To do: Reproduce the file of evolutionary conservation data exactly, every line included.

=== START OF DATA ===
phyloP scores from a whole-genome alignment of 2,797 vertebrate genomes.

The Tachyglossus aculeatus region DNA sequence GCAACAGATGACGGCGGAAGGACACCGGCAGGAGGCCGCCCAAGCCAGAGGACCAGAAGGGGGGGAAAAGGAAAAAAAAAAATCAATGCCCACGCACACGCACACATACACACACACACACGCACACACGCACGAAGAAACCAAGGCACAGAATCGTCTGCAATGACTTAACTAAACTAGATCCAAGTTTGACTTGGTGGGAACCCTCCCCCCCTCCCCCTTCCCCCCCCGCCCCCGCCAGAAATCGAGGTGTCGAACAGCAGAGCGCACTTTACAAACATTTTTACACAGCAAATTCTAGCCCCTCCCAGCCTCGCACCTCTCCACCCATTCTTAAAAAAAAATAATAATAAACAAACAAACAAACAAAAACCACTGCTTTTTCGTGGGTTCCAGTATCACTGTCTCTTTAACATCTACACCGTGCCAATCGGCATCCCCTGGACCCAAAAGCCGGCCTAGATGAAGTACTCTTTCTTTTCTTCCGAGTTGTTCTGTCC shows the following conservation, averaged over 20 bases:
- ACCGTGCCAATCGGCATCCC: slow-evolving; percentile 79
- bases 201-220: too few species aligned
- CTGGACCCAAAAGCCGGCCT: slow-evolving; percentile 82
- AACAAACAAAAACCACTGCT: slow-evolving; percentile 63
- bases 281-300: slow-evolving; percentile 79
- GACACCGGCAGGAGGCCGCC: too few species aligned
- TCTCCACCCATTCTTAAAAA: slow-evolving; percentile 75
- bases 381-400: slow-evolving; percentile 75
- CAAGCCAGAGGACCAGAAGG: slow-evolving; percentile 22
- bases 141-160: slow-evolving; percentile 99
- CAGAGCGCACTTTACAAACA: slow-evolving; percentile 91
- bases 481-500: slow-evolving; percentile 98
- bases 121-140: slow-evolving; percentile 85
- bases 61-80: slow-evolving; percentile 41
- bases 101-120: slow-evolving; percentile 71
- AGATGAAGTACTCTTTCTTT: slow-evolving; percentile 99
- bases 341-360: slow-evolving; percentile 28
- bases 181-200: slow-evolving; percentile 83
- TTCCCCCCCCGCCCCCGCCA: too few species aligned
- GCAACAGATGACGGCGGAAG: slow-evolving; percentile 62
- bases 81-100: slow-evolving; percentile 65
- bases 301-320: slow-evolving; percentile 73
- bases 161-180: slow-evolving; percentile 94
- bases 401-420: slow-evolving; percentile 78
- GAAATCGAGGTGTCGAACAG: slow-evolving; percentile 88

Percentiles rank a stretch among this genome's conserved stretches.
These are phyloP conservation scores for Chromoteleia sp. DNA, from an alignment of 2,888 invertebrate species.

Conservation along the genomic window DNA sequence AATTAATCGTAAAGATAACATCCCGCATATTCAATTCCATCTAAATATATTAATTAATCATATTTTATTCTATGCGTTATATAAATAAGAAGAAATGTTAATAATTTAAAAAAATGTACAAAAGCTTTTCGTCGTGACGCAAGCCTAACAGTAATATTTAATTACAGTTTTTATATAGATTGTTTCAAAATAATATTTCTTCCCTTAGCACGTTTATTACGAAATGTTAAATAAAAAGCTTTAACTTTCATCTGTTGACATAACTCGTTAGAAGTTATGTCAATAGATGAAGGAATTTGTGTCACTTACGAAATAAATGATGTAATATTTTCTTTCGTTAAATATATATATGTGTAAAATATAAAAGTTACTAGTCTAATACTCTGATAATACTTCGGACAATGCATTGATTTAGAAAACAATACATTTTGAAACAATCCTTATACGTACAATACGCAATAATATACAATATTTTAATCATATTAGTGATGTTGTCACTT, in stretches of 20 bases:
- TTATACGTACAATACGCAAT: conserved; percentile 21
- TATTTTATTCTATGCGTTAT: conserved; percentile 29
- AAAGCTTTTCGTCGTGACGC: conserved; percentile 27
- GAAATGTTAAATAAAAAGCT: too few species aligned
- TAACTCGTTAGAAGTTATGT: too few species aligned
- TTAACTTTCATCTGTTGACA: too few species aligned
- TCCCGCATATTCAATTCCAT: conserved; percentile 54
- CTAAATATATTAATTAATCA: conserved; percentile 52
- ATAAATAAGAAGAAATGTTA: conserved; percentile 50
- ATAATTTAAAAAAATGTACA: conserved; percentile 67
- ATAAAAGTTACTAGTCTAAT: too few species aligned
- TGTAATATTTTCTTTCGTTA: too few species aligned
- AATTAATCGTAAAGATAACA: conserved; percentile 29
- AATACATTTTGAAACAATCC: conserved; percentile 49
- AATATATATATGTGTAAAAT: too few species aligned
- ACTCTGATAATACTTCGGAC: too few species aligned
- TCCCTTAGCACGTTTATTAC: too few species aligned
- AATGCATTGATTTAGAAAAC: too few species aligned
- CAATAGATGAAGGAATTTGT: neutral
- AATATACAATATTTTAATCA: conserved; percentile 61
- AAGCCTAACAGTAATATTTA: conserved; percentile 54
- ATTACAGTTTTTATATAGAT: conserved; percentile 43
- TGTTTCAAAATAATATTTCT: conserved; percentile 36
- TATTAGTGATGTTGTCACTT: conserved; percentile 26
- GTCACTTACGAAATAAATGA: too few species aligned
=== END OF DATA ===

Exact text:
phyloP scores from a whole-genome alignment of 2,797 vertebrate genomes.

The Tachyglossus aculeatus region DNA sequence GCAACAGATGACGGCGGAAGGACACCGGCAGGAGGCCGCCCAAGCCAGAGGACCAGAAGGGGGGGAAAAGGAAAAAAAAAAATCAATGCCCACGCACACGCACACATACACACACACACACGCACACACGCACGAAGAAACCAAGGCACAGAATCGTCTGCAATGACTTAACTAAACTAGATCCAAGTTTGACTTGGTGGGAACCCTCCCCCCCTCCCCCTTCCCCCCCCGCCCCCGCCAGAAATCGAGGTGTCGAACAGCAGAGCGCACTTTACAAACATTTTTACACAGCAAATTCTAGCCCCTCCCAGCCTCGCACCTCTCCACCCATTCTTAAAAAAAAATAATAATAAACAAACAAACAAACAAAAACCACTGCTTTTTCGTGGGTTCCAGTATCACTGTCTCTTTAACATCTACACCGTGCCAATCGGCATCCCCTGGACCCAAAAGCCGGCCTAGATGAAGTACTCTTTCTTTTCTTCCGAGTTGTTCTGTCC shows the following conservation, averaged over 20 bases:
- ACCGTGCCAATCGGCATCCC: slow-evolving; percentile 79
- bases 201-220: too few species aligned
- CTGGACCCAAAAGCCGGCCT: slow-evolving; percentile 82
- AACAAACAAAAACCACTGCT: slow-evolving; percentile 63
- bases 281-300: slow-evolving; percentile 79
- GACACCGGCAGGAGGCCGCC: too few species aligned
- TCTCCACCCATTCTTAAAAA: slow-evolving; percentile 75
- bases 381-400: slow-evolving; percentile 75
- CAAGCCAGAGGACCAGAAGG: slow-evolving; percentile 22
- bases 141-160: slow-evolving; percentile 99
- CAGAGCGCACTTTACAAACA: slow-evolving; percentile 91
- bases 481-500: slow-evolving; percentile 98
- bases 121-140: slow-evolving; percentile 85
- bases 61-80: slow-evolving; percentile 41
- bases 101-120: slow-evolving; percentile 71
- AGATGAAGTACTCTTTCTTT: slow-evolving; percentile 99
- bases 341-360: slow-evolving; percentile 28
- bases 181-200: slow-evolving; percentile 83
- TTCCCCCCCCGCCCCCGCCA: too few species aligned
- GCAACAGATGACGGCGGAAG: slow-evolving; percentile 62
- bases 81-100: slow-evolving; percentile 65
- bases 301-320: slow-evolving; percentile 73
- bases 161-180: slow-evolving; percentile 94
- bases 401-420: slow-evolving; percentile 78
- GAAATCGAGGTGTCGAACAG: slow-evolving; percentile 88

Percentiles rank a stretch among this genome's conserved stretches.
These are phyloP conservation scores for Chromoteleia sp. DNA, from an alignment of 2,888 invertebrate species.

Conservation along the genomic window DNA sequence AATTAATCGTAAAGATAACATCCCGCATATTCAATTCCATCTAAATATATTAATTAATCATATTTTATTCTATGCGTTATATAAATAAGAAGAAATGTTAATAATTTAAAAAAATGTACAAAAGCTTTTCGTCGTGACGCAAGCCTAACAGTAATATTTAATTACAGTTTTTATATAGATTGTTTCAAAATAATATTTCTTCCCTTAGCACGTTTATTACGAAATGTTAAATAAAAAGCTTTAACTTTCATCTGTTGACATAACTCGTTAGAAGTTATGTCAATAGATGAAGGAATTTGTGTCACTTACGAAATAAATGATGTAATATTTTCTTTCGTTAAATATATATATGTGTAAAATATAAAAGTTACTAGTCTAATACTCTGATAATACTTCGGACAATGCATTGATTTAGAAAACAATACATTTTGAAACAATCCTTATACGTACAATACGCAATAATATACAATATTTTAATCATATTAGTGATGTTGTCACTT, in stretches of 20 bases:
- TTATACGTACAATACGCAAT: conserved; percentile 21
- TATTTTATTCTATGCGTTAT: conserved; percentile 29
- AAAGCTTTTCGTCGTGACGC: conserved; percentile 27
- GAAATGTTAAATAAAAAGCT: too few species aligned
- TAACTCGTTAGAAGTTATGT: too few species aligned
- TTAACTTTCATCTGTTGACA: too few species aligned
- TCCCGCATATTCAATTCCAT: conserved; percentile 54
- CTAAATATATTAATTAATCA: conserved; percentile 52
- ATAAATAAGAAGAAATGTTA: conserved; percentile 50
- ATAATTTAAAAAAATGTACA: conserved; percentile 67
- ATAAAAGTTACTAGTCTAAT: too few species aligned
- TGTAATATTTTCTTTCGTTA: too few species aligned
- AATTAATCGTAAAGATAACA: conserved; percentile 29
- AATACATTTTGAAACAATCC: conserved; percentile 49
- AATATATATATGTGTAAAAT: too few species aligned
- ACTCTGATAATACTTCGGAC: too few species aligned
- TCCCTTAGCACGTTTATTAC: too few species aligned
- AATGCATTGATTTAGAAAAC: too few species aligned
- CAATAGATGAAGGAATTTGT: neutral
- AATATACAATATTTTAATCA: conserved; percentile 61
- AAGCCTAACAGTAATATTTA: conserved; percentile 54
- ATTACAGTTTTTATATAGAT: conserved; percentile 43
- TGTTTCAAAATAATATTTCT: conserved; percentile 36
- TATTAGTGATGTTGTCACTT: conserved; percentile 26
- GTCACTTACGAAATAAATGA: too few species aligned